Machu Picchu

Machu Picchu, an Incan city nestled atop a mountain in the Peruvian Andes, has been captivating explorers and tourists alike for centuries, ever since its “rediscovery” in 1911 by the American explorer Hiram Bingham. Built as an estate for the Incan Emperor Pachacuti in the 15th century, the city’s precise location had been a mystery for decades. Despite being virtually unknown to the Western world, Machu Picchu remained largely unscathed by the Spanish conquest, thanks to its mountainous perch.

Today, Machu Picchu is still revered for its architectural sophistication and grandeur, so much so that it became a designated UNESCO World Heritage Site in 1983 and was voted one of the “New7Wonders of the World” in 2007. Scientists and historians alike have been drawn to the city ever since, by its mysterious nature, to uncover the secrets that its architecture and remains can tell us about the once-great Incan empire.

Why Is Machu Picchu so Significant?

Machu Picchu has long been recognized for its unique cultural and scientific significance. Not only was it the spiritual and political center of the Incan empire, but it was also an incredible feat of engineering. The city was precisely multi-leveled according to the rugged terrains of the mountain, and the architecture was designed to be in harmony with the environment. Its structure – including the three distinct sectors that it is made up of – shows a sophisticated knowledge of urban planning and building.

It is also part of a network of Incan sites, known as the Sacred Valley of the Incas, that span over 500 kilometers (300 miles) in Peru. This network, together with Machu Picchu, is believed to have been part of the Incan’s religious pilgrimage route and a center for astronomy and agriculture. The size and scale of the site is indicative of the sophisticated knowledge possessed by its inhabitants.

The Uncovering of Machu Picchu

For centuries, the city of Machu Picchu remained hidden beneath the mountains of Peru. It was discovered quite accidently in 1911 by American explorer Hiram Bingham, who was in Peru at the time looking for the lost city of Vilcapampa. Instead, he stumbled upon the Inca city of Machu Picchu and sought to further explore the area.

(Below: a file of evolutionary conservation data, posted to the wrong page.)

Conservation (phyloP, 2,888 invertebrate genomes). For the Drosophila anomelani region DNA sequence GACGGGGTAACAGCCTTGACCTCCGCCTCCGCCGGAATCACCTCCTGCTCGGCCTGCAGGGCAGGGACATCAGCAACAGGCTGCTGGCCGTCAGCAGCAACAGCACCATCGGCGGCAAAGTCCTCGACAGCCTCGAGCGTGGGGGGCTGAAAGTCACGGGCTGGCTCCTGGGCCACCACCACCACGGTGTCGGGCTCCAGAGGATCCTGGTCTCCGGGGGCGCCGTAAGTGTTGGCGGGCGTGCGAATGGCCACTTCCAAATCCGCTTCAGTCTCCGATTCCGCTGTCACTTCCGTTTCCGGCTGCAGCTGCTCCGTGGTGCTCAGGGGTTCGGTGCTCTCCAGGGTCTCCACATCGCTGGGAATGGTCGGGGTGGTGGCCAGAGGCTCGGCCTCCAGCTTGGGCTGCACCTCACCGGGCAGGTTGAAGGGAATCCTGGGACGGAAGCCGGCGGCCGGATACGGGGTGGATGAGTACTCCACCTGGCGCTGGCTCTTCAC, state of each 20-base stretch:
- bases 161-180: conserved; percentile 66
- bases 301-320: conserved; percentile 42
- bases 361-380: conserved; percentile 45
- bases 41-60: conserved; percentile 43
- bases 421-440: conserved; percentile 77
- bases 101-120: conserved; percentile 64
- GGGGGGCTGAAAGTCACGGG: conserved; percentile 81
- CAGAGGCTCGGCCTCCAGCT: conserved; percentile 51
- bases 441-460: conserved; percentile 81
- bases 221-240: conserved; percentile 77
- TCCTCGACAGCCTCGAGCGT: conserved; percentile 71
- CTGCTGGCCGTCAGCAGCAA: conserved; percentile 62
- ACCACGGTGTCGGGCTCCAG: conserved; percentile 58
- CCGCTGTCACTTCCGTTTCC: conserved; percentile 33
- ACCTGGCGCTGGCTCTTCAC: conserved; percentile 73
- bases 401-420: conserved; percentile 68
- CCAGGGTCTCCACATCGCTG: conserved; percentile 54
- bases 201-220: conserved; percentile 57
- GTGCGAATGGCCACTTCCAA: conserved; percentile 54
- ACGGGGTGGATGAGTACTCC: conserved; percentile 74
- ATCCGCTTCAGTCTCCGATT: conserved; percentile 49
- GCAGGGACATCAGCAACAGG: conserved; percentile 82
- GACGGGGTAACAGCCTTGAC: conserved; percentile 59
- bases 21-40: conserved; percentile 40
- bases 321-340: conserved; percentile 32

Since then, hundreds of archeologists and researchers have worked to uncover the history and secrets of the ancient city. Much of the current research at Machu Picchu is focused on uncovering the social and economic life within the city, as well as its architectural design, which is believed to have been designed to be harmonious with its surroundings.

Scientific Evidence of Machu Picchu

In addition to its architectural wonders, much scientific evidence has been discovered at Machu Picchu. Scientists have been able to find artifacts and remains that provide crucial scientific evidence about the lifestyle and customs of the people who lived there and the technology they used to construct and engineer the city.

For example, excavations have uncovered Inca pottery, jewelry, maize, and even human remains, which has provided valuable insight into the diet and beliefs of the Incas. Researchers have also found significant evidence of farming and animal husbandry, which provides a unique perspective on the city’s economy.

Another interesting scientific discovery at Machu Picchu is the Intihuatana stone. This stone, located in one of the ruins, is believed to have been part of an astronomical observatory or a stone clock. Upon further research, scientists have determined that the stone is aligned with the sun and is used to mark the changing of the seasons in the Incan calendar.

Machu Picchu As Part of Incan Culture

Besides being a technological feat, Machu Picchu also formed an important part of Incan culture and religion, which is still evident today in its ruins. These include spiritual symbols carved into the walls and structures, which showed the importance of nature and veneration of several gods in Incan culture.

In addition, Machu Picchu played a key role in the political and spiritual lives of the Incas. It served as a spiritual retreat and a symbol of Incan power and wealth, and as a pilgrimage site for nobles, priests, and high-ranking members of Incan society. Even today, it is believed that the energies of the city possess healing properties that have been beneficial to those who have visited it.

Machu Picchu is an ancient city of vast historical and scientific significance. For centuries, it had been virtually untouched by modern civilization, and even today its ruins offer a glimpse into the lives and culture of the once-great Incan empire. Its sophistication and grandeur remain unrivaled and its secrets still to be uncovered.

From its remarkable architecture to its abundance of scientific evidence, Machu Picchu has captivated scientists, historians, and visitors alike for centuries. Its place as a world wonder continues to be solidified in its captivating nature, and it invites all to come explore the secrets of its lost city.